Despite his modest stats, Jackson didn’t feel like he lacked rhythm as a thrower. “We bowled only 16 times,” he said. “So I wouldn’t say bad rhythm. They made good plays. I got sacked on a couple. I just had to get the ball out quick. … That was it.”

The Ravens ran 44 of 63 offensive plays, which Harbaugh described as more flow-based choices than patterns set by the Cleveland defense. “You’re trying to win the game by any means necessary,” he said.

“Don’t think you didn’t win the game for us,” Harbaugh said he told Jackson after the game. “Because you did.”

Jackson didn’t turn the ball over and kept the Ravens going with his usual clutch runs. He averaged 5.9 yards per carry on a day when the team averaged 3.6. Still, it’s hard to see how much his production has dipped since he threw for 749 yards and 10 touchdowns through the first three weeks of the season. He did not play against the 1985 Chicago Bears. Patriots backup Bailey Zappé threw for 309 yards and a pair of touchdowns in Week 6 against the Browns.

The Ravens will happily take their win and move on to plan for the Tampa Bay Buccaneers, but at some point, they’ll have to get out of this aerial rut.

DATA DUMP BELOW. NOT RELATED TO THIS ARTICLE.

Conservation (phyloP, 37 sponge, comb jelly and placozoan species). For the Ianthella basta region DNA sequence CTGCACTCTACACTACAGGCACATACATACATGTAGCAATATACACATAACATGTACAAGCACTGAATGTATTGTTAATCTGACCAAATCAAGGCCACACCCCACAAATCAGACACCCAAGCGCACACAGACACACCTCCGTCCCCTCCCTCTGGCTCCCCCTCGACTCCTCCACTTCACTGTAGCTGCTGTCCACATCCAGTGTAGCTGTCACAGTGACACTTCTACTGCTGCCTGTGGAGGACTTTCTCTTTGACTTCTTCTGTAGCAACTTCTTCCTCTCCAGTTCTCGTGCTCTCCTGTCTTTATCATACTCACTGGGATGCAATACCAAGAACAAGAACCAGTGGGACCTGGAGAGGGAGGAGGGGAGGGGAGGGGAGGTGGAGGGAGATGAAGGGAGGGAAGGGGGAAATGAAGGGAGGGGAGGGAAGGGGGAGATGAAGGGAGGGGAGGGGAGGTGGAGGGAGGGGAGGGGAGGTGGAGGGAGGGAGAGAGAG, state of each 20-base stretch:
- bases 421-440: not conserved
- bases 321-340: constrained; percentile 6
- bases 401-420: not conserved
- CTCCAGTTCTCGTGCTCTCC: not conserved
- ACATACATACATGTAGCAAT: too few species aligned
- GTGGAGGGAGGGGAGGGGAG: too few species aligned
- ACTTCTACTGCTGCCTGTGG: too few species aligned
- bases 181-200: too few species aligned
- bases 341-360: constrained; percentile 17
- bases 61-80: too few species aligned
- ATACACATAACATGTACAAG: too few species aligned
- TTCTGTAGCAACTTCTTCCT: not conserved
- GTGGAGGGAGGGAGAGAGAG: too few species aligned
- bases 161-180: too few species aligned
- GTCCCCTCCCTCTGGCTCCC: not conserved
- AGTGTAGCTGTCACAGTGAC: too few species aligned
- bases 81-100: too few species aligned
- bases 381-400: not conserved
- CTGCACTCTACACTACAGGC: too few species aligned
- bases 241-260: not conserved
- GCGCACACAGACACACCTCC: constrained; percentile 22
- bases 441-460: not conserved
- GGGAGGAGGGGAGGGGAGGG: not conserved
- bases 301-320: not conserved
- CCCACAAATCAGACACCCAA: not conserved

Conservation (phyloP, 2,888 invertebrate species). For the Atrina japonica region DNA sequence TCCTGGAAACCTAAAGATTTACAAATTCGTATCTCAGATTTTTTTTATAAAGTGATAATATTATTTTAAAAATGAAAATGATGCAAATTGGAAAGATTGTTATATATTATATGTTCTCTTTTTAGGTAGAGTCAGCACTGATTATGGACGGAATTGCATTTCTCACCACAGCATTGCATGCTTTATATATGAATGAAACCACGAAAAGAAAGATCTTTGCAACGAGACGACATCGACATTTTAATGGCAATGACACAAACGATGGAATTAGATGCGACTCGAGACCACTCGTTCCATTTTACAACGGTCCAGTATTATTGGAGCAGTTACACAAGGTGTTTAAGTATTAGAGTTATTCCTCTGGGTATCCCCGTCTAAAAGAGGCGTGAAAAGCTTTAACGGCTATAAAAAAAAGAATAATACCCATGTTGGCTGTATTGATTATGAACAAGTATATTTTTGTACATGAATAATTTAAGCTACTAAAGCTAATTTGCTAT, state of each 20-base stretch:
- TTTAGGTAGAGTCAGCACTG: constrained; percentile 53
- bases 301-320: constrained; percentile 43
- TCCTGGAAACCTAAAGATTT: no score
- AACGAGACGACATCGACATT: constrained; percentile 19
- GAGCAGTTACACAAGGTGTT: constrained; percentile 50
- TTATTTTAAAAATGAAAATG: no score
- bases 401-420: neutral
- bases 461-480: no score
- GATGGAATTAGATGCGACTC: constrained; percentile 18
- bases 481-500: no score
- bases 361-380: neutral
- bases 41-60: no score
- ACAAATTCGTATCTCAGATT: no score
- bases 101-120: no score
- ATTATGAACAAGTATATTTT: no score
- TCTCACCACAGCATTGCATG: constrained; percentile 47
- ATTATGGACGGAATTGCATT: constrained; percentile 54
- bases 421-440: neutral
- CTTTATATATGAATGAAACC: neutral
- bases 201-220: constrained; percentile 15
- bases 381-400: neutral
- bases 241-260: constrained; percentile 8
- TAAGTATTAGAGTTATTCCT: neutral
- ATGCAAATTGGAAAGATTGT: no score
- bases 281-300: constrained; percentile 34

If you want to know why the Ravens are number one in special teams efficiency, this week was Exhibit 1.

Harrison’s blocked field goal brought a fitting climax to a stellar all-around performance by coordinator Chris Horton’s staff.

Normally, kicker Justin Tucker is the star performer, and he was perfect on three field goal attempts, including a dead-on 55-yarder to provide much-needed breathing room in the fourth quarter.

This time, teammate Jordan Stout was just as good, turning the field around with a 69-yard punt in the second quarter and a bit of bad luck in the final minute when his 50-yarder went just short of the end zone. was faced with The fourth-round draft pick out of Penn State hasn’t lived up to his lofty expectations in the first six games of his career. That was what he had in mind. “You just knew he was going to play that kind of game,” Harbaugh said of the self-assured rookie.

And we can never forget return supreme Devin DuVernay, who did a remarkable job of waiting out his blockers and then picked his way along the sideline for a 46-yard punt return that gave the Ravens a second down. Three easy points in the quarter. “The way he blocks … he’s just amazing,” Harbaugh said.

We know how much time and money the Ravens put into building special teams weapons. This investment won them the game.

Great to see Gus Edwards back.

Edwards, playing for the first time in 21 months, No time was wasted in marking the state sheet. As he bowled on the Ravens’ first three offensive snaps. He ran as far as he did before tearing his ACL, LCL and hamstring, taking no unusual steps as he poked through the scraps of space available to him.

He would eventually score both of the Ravens’ touchdowns — a no-frills hero in a no-frills game. “All that power,” Jackson said admiringly. “We’re losing that power, and it showed today.”